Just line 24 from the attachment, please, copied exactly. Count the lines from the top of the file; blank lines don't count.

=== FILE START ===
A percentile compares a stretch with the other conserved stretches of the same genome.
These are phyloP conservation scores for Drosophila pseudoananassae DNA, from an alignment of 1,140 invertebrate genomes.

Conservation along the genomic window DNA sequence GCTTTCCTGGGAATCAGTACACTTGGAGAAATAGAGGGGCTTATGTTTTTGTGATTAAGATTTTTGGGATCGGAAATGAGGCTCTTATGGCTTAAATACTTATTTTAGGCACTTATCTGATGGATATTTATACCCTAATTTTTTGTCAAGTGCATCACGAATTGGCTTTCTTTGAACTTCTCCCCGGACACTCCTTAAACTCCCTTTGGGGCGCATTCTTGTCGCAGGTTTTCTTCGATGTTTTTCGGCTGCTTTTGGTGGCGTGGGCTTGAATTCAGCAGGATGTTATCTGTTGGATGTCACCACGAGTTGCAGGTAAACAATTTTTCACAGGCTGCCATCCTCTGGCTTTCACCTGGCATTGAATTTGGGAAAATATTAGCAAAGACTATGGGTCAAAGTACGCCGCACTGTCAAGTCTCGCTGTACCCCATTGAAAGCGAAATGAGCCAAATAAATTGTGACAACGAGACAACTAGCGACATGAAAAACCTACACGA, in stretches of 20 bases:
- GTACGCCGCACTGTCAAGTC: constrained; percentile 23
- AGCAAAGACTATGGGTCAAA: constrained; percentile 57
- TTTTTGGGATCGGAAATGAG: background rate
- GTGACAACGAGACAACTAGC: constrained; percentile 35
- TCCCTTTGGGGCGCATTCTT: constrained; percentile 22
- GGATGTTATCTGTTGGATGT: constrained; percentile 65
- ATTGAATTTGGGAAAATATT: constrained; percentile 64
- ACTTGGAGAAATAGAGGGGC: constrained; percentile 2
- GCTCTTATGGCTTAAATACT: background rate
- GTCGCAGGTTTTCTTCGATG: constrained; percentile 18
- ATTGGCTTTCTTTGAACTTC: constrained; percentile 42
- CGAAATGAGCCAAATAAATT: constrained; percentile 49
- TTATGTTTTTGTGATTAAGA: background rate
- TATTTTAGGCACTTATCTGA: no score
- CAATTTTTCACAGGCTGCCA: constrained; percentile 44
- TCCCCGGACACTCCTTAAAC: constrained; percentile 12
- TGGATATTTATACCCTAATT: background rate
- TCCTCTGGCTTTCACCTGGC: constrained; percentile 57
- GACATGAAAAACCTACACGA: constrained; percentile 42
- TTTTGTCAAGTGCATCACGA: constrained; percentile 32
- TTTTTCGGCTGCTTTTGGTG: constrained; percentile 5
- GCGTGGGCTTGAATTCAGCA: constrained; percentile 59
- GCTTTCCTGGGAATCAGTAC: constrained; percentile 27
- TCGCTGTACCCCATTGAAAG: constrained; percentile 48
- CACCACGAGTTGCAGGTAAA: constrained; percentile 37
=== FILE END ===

- TTTTTCGGCTGCTTTTGGTG: constrained; percentile 5